The Surfside condo collapse also raised red flags about the lack of a statewide requirement for condo buildings to undergo periodic structural inspections.

Only two of Florida’s 67 counties required periodic structural inspections, and only when a building reached 40 years of age: Miami-Dade and Broward counties. Surfside is in Miami-Dade County.

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The new statewide regulations will require all condo buildings three stories or taller and larger than 3,500 square feet to undergo structural inspections when they reach 25 years of age if they are within three miles of the coast. For inland condos, the initial inspections will be required upon turning 30 years old, and then every decade thereafter.

Beginning Dec. 31, 2024, the deadline for the first round of those structural inspections to be completed, condo boards in Florida must show their financial reserves are fully funded for maintenance, inspections and potential future repairs.

Bill Sklar, the condo law attorney with Carlton Fields, chaired the Florida Bar task force that came up with recommendations for changes to the Florida Condominium Act that ultimately resulted in the new state regulations.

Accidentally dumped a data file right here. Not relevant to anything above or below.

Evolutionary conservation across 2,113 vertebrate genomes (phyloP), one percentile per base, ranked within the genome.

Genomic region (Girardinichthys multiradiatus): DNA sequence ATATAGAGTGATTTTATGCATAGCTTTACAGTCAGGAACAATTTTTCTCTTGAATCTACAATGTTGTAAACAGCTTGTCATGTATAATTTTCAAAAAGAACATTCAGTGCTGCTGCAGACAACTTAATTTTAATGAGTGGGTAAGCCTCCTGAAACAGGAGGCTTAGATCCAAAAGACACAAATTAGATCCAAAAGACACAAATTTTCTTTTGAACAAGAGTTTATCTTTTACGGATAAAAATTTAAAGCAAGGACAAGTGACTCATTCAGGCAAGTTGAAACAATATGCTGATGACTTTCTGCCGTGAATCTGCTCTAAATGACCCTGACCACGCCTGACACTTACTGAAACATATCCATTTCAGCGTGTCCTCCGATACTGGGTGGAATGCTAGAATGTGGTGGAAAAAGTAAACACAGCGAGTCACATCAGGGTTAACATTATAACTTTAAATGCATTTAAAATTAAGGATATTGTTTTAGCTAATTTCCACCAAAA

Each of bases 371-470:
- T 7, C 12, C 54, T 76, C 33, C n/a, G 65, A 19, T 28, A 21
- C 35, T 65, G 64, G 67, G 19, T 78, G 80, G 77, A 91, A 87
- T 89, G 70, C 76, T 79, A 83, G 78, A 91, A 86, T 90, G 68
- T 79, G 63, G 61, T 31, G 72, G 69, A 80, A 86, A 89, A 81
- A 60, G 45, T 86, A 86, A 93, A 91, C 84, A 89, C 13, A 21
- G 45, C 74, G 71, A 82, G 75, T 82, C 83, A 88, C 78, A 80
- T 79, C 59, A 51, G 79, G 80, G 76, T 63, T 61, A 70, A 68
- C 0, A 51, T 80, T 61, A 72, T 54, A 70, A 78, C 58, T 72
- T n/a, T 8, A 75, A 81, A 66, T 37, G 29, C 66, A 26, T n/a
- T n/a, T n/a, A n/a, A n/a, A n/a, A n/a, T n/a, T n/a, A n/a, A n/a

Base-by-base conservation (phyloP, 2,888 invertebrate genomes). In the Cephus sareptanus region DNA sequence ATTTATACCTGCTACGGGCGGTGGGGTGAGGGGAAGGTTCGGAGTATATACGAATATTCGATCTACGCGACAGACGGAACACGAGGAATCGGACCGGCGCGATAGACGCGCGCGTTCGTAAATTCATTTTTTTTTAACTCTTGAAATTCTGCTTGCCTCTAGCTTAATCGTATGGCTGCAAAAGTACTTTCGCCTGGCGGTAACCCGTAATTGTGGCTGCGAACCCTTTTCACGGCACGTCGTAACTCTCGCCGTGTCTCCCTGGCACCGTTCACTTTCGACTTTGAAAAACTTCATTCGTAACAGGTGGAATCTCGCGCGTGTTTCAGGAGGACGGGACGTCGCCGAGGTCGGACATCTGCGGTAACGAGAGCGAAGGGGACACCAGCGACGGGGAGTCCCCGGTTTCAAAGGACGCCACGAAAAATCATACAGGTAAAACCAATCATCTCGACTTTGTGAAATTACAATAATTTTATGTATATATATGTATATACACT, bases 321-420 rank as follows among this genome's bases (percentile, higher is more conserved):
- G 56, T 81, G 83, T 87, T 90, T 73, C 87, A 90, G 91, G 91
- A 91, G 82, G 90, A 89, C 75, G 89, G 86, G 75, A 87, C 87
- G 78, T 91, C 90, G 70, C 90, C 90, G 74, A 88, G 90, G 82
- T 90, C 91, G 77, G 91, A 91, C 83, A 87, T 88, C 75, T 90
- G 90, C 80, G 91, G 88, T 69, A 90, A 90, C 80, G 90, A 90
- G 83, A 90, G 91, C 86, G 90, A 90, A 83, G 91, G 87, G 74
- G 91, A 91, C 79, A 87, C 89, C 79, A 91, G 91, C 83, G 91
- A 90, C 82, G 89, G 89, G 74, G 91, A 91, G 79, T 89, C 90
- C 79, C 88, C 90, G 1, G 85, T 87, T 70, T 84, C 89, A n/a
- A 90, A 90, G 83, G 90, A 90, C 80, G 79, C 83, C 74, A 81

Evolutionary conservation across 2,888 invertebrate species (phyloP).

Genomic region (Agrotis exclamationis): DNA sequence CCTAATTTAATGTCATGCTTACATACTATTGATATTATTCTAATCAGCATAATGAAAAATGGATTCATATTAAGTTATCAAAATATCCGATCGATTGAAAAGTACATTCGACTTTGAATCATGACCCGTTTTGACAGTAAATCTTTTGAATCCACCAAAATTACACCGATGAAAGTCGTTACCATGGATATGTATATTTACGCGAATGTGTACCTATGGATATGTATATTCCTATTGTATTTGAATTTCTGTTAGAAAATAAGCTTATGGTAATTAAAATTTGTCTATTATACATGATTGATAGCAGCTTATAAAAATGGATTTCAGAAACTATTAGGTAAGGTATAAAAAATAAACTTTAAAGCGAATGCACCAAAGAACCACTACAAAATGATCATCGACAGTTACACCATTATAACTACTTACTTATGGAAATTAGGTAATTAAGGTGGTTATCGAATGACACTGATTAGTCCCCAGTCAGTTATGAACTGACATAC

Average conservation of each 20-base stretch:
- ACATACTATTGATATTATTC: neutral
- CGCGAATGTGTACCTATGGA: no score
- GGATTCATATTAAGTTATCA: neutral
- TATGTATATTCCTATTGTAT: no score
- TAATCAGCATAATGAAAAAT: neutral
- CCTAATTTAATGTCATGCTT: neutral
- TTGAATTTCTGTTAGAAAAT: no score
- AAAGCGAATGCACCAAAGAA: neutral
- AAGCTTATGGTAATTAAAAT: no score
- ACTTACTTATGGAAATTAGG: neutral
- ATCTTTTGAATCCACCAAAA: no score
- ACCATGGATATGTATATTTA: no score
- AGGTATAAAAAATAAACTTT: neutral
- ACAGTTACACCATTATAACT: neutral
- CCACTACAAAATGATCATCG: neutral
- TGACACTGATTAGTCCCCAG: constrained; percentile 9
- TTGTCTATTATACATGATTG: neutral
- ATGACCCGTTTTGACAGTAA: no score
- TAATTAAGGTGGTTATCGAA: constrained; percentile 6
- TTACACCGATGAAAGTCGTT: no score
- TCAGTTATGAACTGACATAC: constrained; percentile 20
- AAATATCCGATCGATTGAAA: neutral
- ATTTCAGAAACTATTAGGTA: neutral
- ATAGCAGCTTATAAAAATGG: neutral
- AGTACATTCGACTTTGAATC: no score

“Overall, I think the Legislature did a good job, but there is an affordability issue,” said Sklar. “I would have preferred a ramped-up period.”

Nearly a million condos in Florida are 30+ years old

According to state data, Florida has more than 900,000 condos that are at least 30 years old. Some were built as far back as the 1960s and ’70s. Those aging condos are home to more than 2 million people.

When thousands of buildings and structures failed that should have made it through Hurricane Andrew, the state Legislature in 1998 adopted some of the nation’s strictest building codes, which required condo buildings to be inspected before the developer could sell them to residents. But prior to the new regulations that Gov. Ron DeSantis signed into law in late May, the Florida Condominium Act did not require condo boards to conduct subsequent structural inspections. It also left when and how much to pay for maintenance and repairs to the condo boards’ discretion.